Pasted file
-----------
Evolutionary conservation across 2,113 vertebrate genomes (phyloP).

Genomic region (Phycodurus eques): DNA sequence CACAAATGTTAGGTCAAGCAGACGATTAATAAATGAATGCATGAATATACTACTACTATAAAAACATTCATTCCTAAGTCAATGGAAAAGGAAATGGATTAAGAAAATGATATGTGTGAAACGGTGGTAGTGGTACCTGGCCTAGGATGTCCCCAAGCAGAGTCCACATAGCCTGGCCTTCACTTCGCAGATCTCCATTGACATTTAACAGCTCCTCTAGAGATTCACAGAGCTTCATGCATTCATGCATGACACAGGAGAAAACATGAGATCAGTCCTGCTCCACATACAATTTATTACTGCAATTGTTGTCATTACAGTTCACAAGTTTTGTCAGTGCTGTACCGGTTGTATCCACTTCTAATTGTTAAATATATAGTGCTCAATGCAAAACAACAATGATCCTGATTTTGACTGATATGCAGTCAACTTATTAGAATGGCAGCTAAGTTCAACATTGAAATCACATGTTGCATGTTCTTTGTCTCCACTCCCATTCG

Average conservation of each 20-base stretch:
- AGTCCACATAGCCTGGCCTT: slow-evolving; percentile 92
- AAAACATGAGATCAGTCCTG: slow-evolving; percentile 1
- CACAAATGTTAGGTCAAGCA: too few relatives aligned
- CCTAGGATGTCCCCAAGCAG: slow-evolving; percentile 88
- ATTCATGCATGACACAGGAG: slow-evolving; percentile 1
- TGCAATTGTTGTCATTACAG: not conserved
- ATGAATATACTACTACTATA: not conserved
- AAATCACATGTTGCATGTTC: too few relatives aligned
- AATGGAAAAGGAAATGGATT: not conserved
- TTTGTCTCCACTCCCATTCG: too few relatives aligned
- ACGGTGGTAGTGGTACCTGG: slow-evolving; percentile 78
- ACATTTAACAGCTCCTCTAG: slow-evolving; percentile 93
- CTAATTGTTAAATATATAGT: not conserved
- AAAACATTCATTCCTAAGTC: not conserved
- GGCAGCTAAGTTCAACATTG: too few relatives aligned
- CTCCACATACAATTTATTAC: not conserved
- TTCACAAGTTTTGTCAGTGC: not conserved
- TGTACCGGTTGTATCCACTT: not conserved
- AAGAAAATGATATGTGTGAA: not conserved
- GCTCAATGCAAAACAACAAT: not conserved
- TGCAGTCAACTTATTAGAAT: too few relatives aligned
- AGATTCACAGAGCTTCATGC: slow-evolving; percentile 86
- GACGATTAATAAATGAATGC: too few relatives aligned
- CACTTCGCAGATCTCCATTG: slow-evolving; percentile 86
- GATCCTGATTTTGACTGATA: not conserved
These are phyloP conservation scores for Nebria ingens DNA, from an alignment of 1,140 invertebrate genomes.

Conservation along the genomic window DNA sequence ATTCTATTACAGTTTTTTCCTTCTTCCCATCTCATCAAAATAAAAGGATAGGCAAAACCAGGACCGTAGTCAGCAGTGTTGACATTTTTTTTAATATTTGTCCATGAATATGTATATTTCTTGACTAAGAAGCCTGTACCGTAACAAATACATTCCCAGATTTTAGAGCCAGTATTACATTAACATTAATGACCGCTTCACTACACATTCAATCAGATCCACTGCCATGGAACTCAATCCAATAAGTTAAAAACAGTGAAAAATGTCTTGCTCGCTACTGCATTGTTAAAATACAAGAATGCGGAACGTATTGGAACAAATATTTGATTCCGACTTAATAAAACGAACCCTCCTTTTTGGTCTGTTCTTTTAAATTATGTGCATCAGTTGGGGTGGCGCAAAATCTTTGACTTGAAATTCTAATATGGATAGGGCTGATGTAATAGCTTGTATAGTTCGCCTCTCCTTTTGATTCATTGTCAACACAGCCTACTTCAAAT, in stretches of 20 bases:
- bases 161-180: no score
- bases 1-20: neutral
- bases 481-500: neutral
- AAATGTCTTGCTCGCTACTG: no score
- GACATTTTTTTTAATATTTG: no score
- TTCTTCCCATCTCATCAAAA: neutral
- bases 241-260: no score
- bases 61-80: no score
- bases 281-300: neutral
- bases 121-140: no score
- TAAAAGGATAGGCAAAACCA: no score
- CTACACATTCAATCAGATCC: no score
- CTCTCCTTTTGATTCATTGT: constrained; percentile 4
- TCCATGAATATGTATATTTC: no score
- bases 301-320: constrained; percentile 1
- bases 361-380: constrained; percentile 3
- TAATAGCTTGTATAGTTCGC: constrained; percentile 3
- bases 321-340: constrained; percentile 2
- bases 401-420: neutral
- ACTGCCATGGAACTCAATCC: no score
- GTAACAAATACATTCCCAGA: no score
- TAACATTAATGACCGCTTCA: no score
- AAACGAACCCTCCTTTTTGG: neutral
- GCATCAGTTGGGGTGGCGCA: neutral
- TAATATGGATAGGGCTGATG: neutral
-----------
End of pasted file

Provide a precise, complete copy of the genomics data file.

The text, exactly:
Evolutionary conservation across 2,113 vertebrate genomes (phyloP).

Genomic region (Phycodurus eques): DNA sequence CACAAATGTTAGGTCAAGCAGACGATTAATAAATGAATGCATGAATATACTACTACTATAAAAACATTCATTCCTAAGTCAATGGAAAAGGAAATGGATTAAGAAAATGATATGTGTGAAACGGTGGTAGTGGTACCTGGCCTAGGATGTCCCCAAGCAGAGTCCACATAGCCTGGCCTTCACTTCGCAGATCTCCATTGACATTTAACAGCTCCTCTAGAGATTCACAGAGCTTCATGCATTCATGCATGACACAGGAGAAAACATGAGATCAGTCCTGCTCCACATACAATTTATTACTGCAATTGTTGTCATTACAGTTCACAAGTTTTGTCAGTGCTGTACCGGTTGTATCCACTTCTAATTGTTAAATATATAGTGCTCAATGCAAAACAACAATGATCCTGATTTTGACTGATATGCAGTCAACTTATTAGAATGGCAGCTAAGTTCAACATTGAAATCACATGTTGCATGTTCTTTGTCTCCACTCCCATTCG

Average conservation of each 20-base stretch:
- AGTCCACATAGCCTGGCCTT: slow-evolving; percentile 92
- AAAACATGAGATCAGTCCTG: slow-evolving; percentile 1
- CACAAATGTTAGGTCAAGCA: too few relatives aligned
- CCTAGGATGTCCCCAAGCAG: slow-evolving; percentile 88
- ATTCATGCATGACACAGGAG: slow-evolving; percentile 1
- TGCAATTGTTGTCATTACAG: not conserved
- ATGAATATACTACTACTATA: not conserved
- AAATCACATGTTGCATGTTC: too few relatives aligned
- AATGGAAAAGGAAATGGATT: not conserved
- TTTGTCTCCACTCCCATTCG: too few relatives aligned
- ACGGTGGTAGTGGTACCTGG: slow-evolving; percentile 78
- ACATTTAACAGCTCCTCTAG: slow-evolving; percentile 93
- CTAATTGTTAAATATATAGT: not conserved
- AAAACATTCATTCCTAAGTC: not conserved
- GGCAGCTAAGTTCAACATTG: too few relatives aligned
- CTCCACATACAATTTATTAC: not conserved
- TTCACAAGTTTTGTCAGTGC: not conserved
- TGTACCGGTTGTATCCACTT: not conserved
- AAGAAAATGATATGTGTGAA: not conserved
- GCTCAATGCAAAACAACAAT: not conserved
- TGCAGTCAACTTATTAGAAT: too few relatives aligned
- AGATTCACAGAGCTTCATGC: slow-evolving; percentile 86
- GACGATTAATAAATGAATGC: too few relatives aligned
- CACTTCGCAGATCTCCATTG: slow-evolving; percentile 86
- GATCCTGATTTTGACTGATA: not conserved
These are phyloP conservation scores for Nebria ingens DNA, from an alignment of 1,140 invertebrate genomes.

Conservation along the genomic window DNA sequence ATTCTATTACAGTTTTTTCCTTCTTCCCATCTCATCAAAATAAAAGGATAGGCAAAACCAGGACCGTAGTCAGCAGTGTTGACATTTTTTTTAATATTTGTCCATGAATATGTATATTTCTTGACTAAGAAGCCTGTACCGTAACAAATACATTCCCAGATTTTAGAGCCAGTATTACATTAACATTAATGACCGCTTCACTACACATTCAATCAGATCCACTGCCATGGAACTCAATCCAATAAGTTAAAAACAGTGAAAAATGTCTTGCTCGCTACTGCATTGTTAAAATACAAGAATGCGGAACGTATTGGAACAAATATTTGATTCCGACTTAATAAAACGAACCCTCCTTTTTGGTCTGTTCTTTTAAATTATGTGCATCAGTTGGGGTGGCGCAAAATCTTTGACTTGAAATTCTAATATGGATAGGGCTGATGTAATAGCTTGTATAGTTCGCCTCTCCTTTTGATTCATTGTCAACACAGCCTACTTCAAAT, in stretches of 20 bases:
- bases 161-180: no score
- bases 1-20: neutral
- bases 481-500: neutral
- AAATGTCTTGCTCGCTACTG: no score
- GACATTTTTTTTAATATTTG: no score
- TTCTTCCCATCTCATCAAAA: neutral
- bases 241-260: no score
- bases 61-80: no score
- bases 281-300: neutral
- bases 121-140: no score
- TAAAAGGATAGGCAAAACCA: no score
- CTACACATTCAATCAGATCC: no score
- CTCTCCTTTTGATTCATTGT: constrained; percentile 4
- TCCATGAATATGTATATTTC: no score
- bases 301-320: constrained; percentile 1
- bases 361-380: constrained; percentile 3
- TAATAGCTTGTATAGTTCGC: constrained; percentile 3
- bases 321-340: constrained; percentile 2
- bases 401-420: neutral
- ACTGCCATGGAACTCAATCC: no score
- GTAACAAATACATTCCCAGA: no score
- TAACATTAATGACCGCTTCA: no score
- AAACGAACCCTCCTTTTTGG: neutral
- GCATCAGTTGGGGTGGCGCA: neutral
- TAATATGGATAGGGCTGATG: neutral